On July 8, 2021, the Warren Educational Policies Program (WEPP) of the Auschwitz Institute for the Prevention of Genocide and Mass Atrocities (AIPG) launched the second phase of its project “Citizenship, Memory and Culture of Peace in El Salvador,” in collaboration with the United Nations Development Programme (UNDP) office working in the country. The main objective of the project’s newest phrase will be to strengthen the capacity of El Salvador’s education system to prevent the rise of prejudice, discrimination, and violence by promoting a culture of human rights and commitment to democracy among the younger generations.
Through the project’s second phase, which builds upon work started in 2016, AIPG seeks to evaluate and revise the content of “Citizenship, Memory, and Culture of Peace in El Salvador: A Toolkit for Teachers and Educators,” with the purpose of adding a third volume to the educational material that focuses on democratic citizenship in the post-COVID era. This additional volume will complement the two existing modules on historical memory and peace culture.
The upcoming edition of the project is expected to launch in 2022, with the aim of expanding the use of the toolkit. It will do so by building on an ambitious training process to equip teachers and educators in El Salvador — in both the formal and non-formal systems — with knowledge and tools to promote education on democratic citizenship.
About the Original Project in El Salvador
Together with the Salvadoran Office of the Human Rights Ombudsman (PDDH), the Auschwitz Institute and the Ministry of Education (MINED) of El Salvador concluded the development of the educational material “Citizenship, Memory, and a Culture of Peace in El Salvador: A Toolkit for Teachers and Educators” in October 2018. The project came as the result of a consultative process involving the participation of more than 30 public officials, representatives of the educational community, and civil society groups in 2016. The objective of the project resource is to provide teachers and educational center managers, as well as civil society organizations, with a series of tools to facilitate work on a curriculum dedicated for democratic citizenship, memory, and peace culture with adolescents in El Salvador.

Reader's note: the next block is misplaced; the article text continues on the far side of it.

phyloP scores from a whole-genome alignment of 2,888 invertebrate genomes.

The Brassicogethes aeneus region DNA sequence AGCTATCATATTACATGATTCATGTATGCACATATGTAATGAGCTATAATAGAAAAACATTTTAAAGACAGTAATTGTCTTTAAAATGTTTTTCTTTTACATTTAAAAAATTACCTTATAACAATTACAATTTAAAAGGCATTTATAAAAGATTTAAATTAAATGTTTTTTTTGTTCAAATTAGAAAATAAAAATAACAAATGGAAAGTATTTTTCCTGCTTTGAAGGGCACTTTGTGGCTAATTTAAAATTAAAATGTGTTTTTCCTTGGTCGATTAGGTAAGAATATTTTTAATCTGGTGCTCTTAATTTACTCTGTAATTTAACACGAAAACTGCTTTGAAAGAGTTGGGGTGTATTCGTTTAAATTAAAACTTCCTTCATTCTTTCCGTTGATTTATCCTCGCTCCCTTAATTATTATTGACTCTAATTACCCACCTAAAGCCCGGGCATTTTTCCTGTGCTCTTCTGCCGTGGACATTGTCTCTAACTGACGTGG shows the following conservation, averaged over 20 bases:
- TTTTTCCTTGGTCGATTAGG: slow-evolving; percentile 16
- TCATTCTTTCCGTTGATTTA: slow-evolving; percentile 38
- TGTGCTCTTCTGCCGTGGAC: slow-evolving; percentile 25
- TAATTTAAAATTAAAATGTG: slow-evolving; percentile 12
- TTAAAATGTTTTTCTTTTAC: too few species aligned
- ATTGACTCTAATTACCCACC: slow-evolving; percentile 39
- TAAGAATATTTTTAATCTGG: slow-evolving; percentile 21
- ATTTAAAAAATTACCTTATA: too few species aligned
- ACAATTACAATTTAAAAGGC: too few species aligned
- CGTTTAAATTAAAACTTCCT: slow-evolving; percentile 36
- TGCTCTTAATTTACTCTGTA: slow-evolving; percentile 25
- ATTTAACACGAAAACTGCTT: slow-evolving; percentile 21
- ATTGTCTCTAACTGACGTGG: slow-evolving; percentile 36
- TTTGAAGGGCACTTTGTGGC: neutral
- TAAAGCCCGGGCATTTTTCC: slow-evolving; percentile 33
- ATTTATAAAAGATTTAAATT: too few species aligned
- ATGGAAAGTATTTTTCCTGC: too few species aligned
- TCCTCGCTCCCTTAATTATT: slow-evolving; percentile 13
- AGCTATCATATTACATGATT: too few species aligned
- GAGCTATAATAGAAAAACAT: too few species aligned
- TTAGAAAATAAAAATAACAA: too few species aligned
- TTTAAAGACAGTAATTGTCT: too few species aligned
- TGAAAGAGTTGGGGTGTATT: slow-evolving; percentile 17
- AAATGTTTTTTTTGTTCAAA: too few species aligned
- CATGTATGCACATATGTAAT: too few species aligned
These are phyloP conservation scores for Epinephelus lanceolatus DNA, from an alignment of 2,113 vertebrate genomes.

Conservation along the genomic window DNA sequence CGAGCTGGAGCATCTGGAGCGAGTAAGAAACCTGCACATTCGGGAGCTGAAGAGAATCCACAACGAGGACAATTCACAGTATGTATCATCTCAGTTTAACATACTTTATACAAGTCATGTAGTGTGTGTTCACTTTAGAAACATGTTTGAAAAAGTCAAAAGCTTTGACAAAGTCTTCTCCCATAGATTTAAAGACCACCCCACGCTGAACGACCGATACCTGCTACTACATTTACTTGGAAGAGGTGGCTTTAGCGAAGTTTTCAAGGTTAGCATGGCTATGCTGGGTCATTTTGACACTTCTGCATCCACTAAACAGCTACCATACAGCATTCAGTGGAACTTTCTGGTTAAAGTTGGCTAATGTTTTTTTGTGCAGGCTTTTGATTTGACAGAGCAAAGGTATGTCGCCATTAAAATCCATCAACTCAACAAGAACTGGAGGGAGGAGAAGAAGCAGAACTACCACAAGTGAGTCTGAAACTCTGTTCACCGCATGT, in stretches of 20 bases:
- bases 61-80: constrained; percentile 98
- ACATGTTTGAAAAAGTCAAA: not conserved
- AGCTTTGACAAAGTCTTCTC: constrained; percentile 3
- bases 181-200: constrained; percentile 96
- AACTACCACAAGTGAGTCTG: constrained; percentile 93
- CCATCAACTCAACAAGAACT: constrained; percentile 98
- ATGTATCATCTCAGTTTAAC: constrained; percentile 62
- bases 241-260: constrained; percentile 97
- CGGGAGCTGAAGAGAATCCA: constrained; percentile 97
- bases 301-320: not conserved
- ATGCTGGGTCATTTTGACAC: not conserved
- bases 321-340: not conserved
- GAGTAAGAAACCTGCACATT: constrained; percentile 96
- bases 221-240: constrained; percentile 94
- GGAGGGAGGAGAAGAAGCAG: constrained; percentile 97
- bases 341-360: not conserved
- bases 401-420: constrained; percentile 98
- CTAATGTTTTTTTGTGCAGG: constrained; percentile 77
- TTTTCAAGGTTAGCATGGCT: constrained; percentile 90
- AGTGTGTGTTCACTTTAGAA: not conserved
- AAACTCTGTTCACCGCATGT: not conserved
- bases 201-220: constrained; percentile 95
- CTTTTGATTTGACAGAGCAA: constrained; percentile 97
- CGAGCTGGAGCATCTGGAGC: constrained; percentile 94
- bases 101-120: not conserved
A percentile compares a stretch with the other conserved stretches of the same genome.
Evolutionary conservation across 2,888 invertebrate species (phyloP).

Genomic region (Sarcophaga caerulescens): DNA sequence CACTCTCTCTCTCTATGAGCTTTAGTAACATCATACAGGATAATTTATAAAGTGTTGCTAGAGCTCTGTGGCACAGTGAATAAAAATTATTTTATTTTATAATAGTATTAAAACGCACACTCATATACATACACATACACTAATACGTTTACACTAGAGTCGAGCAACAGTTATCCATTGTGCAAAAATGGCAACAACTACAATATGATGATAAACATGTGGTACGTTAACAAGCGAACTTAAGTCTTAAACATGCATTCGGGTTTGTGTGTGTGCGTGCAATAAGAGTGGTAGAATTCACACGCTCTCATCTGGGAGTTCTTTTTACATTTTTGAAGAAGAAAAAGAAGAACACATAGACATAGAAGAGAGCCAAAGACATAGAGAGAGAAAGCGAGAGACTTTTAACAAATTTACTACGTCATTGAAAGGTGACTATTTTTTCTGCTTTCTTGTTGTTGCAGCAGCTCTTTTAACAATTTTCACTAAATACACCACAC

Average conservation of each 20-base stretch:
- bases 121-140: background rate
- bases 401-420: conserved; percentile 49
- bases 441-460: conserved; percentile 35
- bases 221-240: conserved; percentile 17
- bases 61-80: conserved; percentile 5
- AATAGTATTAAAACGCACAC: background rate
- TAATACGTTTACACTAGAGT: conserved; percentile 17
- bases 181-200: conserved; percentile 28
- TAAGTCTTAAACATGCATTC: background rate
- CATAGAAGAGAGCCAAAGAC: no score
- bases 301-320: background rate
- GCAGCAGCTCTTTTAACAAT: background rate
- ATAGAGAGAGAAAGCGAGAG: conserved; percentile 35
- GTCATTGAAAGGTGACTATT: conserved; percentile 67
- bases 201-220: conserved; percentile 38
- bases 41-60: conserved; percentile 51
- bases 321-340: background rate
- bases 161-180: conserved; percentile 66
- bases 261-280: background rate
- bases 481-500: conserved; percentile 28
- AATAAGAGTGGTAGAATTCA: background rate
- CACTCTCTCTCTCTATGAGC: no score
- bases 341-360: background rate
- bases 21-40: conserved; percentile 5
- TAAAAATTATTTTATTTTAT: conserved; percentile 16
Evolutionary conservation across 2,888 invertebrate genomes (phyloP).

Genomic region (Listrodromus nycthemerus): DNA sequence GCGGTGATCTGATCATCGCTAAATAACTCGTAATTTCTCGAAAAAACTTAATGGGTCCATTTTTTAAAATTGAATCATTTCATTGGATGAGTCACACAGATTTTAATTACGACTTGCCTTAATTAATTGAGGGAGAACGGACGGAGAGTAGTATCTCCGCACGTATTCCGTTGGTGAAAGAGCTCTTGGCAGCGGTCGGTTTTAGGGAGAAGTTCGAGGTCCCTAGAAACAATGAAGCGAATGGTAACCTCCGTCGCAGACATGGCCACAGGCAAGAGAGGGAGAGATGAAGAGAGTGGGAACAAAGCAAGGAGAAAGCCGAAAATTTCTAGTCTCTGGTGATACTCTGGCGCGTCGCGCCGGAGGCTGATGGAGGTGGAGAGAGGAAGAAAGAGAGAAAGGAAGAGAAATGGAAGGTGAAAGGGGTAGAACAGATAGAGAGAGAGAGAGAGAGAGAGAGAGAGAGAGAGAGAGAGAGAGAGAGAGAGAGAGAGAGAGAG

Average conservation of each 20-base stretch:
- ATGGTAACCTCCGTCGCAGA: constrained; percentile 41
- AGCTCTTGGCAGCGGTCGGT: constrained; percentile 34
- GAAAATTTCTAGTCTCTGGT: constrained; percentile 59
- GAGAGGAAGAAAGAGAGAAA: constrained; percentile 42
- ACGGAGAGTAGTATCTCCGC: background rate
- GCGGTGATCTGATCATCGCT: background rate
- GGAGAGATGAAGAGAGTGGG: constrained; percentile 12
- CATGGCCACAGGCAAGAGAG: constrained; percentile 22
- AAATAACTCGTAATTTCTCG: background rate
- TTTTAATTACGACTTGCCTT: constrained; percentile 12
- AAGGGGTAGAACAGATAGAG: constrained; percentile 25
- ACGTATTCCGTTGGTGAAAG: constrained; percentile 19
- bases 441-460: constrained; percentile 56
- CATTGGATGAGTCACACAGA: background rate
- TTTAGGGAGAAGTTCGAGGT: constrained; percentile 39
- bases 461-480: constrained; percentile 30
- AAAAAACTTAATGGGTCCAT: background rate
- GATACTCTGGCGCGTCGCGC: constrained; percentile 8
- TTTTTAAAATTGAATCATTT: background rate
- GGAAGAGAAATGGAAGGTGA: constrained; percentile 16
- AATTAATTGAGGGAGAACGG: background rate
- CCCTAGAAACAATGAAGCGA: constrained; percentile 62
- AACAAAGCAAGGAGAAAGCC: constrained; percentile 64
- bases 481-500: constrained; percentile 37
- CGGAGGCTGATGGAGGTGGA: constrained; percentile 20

The Toolkit was officially launched in October 2018, during the Second International Meeting on Culture of Peace: Education, Memory and Human Rights, which was organized by AIPG and MINED. The following year, AIPG trained the first group of 60 educators, including teachers from the Salvadoran public school system, members of the PDDH School of Human Rights, as well as representatives of the 14 departmental delegations of the PDDH. This training worked to create a network of “multiplier” actors within the context of non-formal education and private schools.
Following these workshops, AIPG and INFOD worked on the creation of an 8-week virtual course. The resulting course was offered by INFOD during the fall of 2019 and was completed by 47 teachers. For its part, at the end of 2019, the PDDH School of Human Rights developed a working plan for 2020, which included a series of face-to-face and virtual training processes from the project Toolkit.
According to Dr. Clara Ramírez Barat, Director of the Warren Educational Policies Program:
Despite the difficulties due to the ongoing COVID-19 pandemic, we have successfully adapted the WEPP’s “Citizenship, Memory and Culture of Peace in El Salvador” project to this new reality and have worked to address the evolving needs of educators across the country. Thus, I am pleased to have the opportunity to continue working to strengthen El Salvador’s culture of human rights and democratic citizenship through education.